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    Latest NewsWikiLeaks Founder Julian Assange Walks Out Of Courtroom As Free Man After...

    WikiLeaks Founder Julian Assange Walks Out Of Courtroom As Free Man After Reaching Plea Deal In US


    Washington, DC [US], Jun 26: WikiLeaks founder Julian Assange walked out of the courtroom in Saipan as a free man for the first time in 12 years after a US judge signed off on his plea deal on Wednesday morning (local time), CNN reported.

    Assange walked out of the courtroom as a free man into the bright Saipan sunshine, raised one hand to reporters before leaving in his car for the airport, where he took a flight to the Australian capital Canberra.
    Speaking outside the court, Assange's US lawyer, Barry Pollack, said Assange had “suffered tremendously in his fight for free speech and freedom of the press.”
    Speaking to reporters, Pollack said, “The prosecution of Julian Assange is unprecedented in the 100 years of the Espionage Act.” He said, “Mr Assange revealed truthful, newsworthy information… We firmly believe that Mr Assange never should have been charged under the Espionage Act and engaged in an exercise that journalists engage in every day,” according to CNN report.
    Julian Assange was released from a high-security prison in London on Monday and had already departed from the UK in a private jet before the learned about his agreement with the US government.
    The 52-year-old Australian appeared in a US courtroom on the Northern Mariana Islands to formalise the agreement. He pleaded guilty to conspiring unlawfully to obtain and disseminate classified information over his alleged role in one of the largest breaches of classified material in US military history.
    In the court in Sapian, Assange said, “I am, in fact, guilty of the charge.” WikiLeaks founder, who has long held a deep mistrust of the US, even accusing it of allegedly planning his assassination, was hesitant about entering the continental US, and so prosecutors requested for all proceedings to take place in a day in a US federal court in Saipan, the largest island and Northern Mariana Islands capital.
    US Justice Department prosecutors said the court on the islands made logistical sense as it is near Australia, where Assange will travel after his legal battle ends. Australia's Ambassador to US, Kevin Rudd, and a former prime minister who helped facilitate negotiations with the US, watched proceedings in the courtroom.

    At the start of the hearing, the judge reminded Assange that he was back in the US and that this court was the “smallest, youngest, and furthest from the nation's capital.” The WikiLeaks founder looked relaxed in the courtroom while he sat next to his attorneys.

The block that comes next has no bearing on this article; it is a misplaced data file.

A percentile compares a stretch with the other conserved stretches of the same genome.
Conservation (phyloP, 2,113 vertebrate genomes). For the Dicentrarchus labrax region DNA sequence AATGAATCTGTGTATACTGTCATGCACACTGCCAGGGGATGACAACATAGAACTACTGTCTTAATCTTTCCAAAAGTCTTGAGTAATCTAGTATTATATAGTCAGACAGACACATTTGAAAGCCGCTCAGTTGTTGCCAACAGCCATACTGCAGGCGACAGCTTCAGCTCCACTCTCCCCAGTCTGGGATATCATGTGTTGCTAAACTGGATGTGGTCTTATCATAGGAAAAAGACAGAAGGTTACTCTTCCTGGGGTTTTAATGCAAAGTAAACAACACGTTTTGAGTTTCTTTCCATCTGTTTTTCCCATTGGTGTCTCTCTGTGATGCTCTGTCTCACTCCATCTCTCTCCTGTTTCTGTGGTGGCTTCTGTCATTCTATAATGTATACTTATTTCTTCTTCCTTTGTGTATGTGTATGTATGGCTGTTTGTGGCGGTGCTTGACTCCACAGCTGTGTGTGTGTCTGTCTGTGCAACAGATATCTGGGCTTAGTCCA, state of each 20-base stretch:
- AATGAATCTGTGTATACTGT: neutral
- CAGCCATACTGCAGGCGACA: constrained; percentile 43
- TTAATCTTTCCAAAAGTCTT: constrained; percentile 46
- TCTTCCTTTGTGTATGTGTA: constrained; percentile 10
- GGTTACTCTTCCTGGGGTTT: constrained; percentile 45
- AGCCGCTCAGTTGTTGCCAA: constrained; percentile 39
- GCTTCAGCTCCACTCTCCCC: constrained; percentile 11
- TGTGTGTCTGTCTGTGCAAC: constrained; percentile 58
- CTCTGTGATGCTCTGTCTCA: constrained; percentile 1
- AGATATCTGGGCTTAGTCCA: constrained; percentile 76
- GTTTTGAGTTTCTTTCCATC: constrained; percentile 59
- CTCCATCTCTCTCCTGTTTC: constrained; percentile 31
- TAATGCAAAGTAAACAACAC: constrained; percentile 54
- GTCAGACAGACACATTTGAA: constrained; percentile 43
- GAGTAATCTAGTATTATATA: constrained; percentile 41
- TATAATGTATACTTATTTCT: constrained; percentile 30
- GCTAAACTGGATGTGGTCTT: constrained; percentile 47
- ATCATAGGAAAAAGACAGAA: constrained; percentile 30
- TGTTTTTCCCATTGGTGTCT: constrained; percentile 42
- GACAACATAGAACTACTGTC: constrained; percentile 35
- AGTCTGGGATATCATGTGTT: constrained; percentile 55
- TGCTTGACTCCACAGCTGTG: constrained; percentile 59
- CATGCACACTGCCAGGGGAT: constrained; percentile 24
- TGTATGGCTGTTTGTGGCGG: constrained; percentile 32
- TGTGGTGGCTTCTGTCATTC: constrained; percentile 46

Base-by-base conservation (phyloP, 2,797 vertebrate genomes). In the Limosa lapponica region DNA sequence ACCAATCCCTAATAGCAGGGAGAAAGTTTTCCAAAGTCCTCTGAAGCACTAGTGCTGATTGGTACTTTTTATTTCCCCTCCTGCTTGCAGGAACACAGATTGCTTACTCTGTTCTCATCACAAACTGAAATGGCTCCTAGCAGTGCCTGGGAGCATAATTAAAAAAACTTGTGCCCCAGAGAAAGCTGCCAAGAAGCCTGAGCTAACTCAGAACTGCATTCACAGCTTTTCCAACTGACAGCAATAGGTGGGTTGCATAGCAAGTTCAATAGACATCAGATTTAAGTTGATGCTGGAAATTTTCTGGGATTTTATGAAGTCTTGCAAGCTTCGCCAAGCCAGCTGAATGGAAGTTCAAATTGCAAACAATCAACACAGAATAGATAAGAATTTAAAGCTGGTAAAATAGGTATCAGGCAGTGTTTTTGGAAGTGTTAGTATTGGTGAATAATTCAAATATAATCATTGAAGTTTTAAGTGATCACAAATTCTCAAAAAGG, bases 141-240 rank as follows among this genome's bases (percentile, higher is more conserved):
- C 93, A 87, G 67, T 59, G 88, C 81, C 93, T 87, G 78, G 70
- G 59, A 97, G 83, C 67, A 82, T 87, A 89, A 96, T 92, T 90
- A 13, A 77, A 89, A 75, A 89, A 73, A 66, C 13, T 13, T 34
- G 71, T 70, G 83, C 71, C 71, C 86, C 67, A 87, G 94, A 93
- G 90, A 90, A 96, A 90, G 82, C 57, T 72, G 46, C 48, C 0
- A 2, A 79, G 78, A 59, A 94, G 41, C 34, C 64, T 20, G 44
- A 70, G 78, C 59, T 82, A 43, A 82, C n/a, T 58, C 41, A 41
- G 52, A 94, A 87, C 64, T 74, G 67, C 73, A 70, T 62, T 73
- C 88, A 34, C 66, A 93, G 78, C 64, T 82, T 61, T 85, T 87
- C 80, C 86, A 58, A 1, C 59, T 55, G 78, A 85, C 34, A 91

Asked by the judge, Ramona Manglona, to speak on what he had done to be charged, Assange responded, “Working as a journalist, I encouraged my source to provide information that was said to be classified in order to publish that information. I believe that the First Amendment protected that activity… I believe the First Amendment and the Espionage Act are in contradiction with each other, but I accept that it would be difficult to win such a case given all these circumstances.”
    In her sentencing, Ramona Manglona said Assange was entitled to a credit for the time served for his incarceration at a prison in the UK. The judge said, “It appears that your 62-month imprisonment is fair and reasonable.” She stated, “You will be able to walk out of this courtroom a free man. I hope there will be some peace restored.”
    The judge told Assange that “timing matters” and she would have been less inclined to accept a plea 10 years ago. She further said that there was no personal victim in this case, Assange's action did not result in any known physical injury, CNN reported.
    For years, the US said that Julian Assange endangered lives and posed a threat to security. Assange and his whistleblower website gained attention in 2010 after a series of leaks from former Army intelligence analyst Chelsea Manning related to the wars in Iraq and Afghanistan.
    The website shared a video showing a US military helicopter firing on and killing two journalists and several Iraqi civilians in 2007. Several months later, the website disclosed over 90,000 classified Afghan war documents dating back to 2004.
    In 2010, Assange was wanted in Sweden to respond to questions over allegations of sexual assault that had emerged. In 2012, Assange sought political asylum within the Ecuadorian embassy in west London. He stayed there for almost seven years until the Metropolitan Police entered his safe haven in 2019, acting on the US Justice Department's extradition warrant.
    UK officers entered his safe haven after Ecuador withdrew his asylum and invited authorities into the embassy, citing Assange's bad behaviour. Assange had originally been facing 18 criminal charges regarding his organisation's release of sensitive information into the public domain, according to a CNN report.
    As part of the agreement brokered with the US Justice Department, Assange entered a guilty plea to a single criminal charge. His punishment was 62 months in prison. However, he will not have to spend any time in prison in the US, as the sentence equates to the five years he fought extradition while remaining at Belmarsh prison in London. The deal brokered with the US is the final act of a 14-year-old legal battle that has spanned continents. (AGENCIES)

    The Northlines is an independent source on the Web for news, facts and figures relating to Jammu, Kashmir and Ladakh and its neighbourhood.

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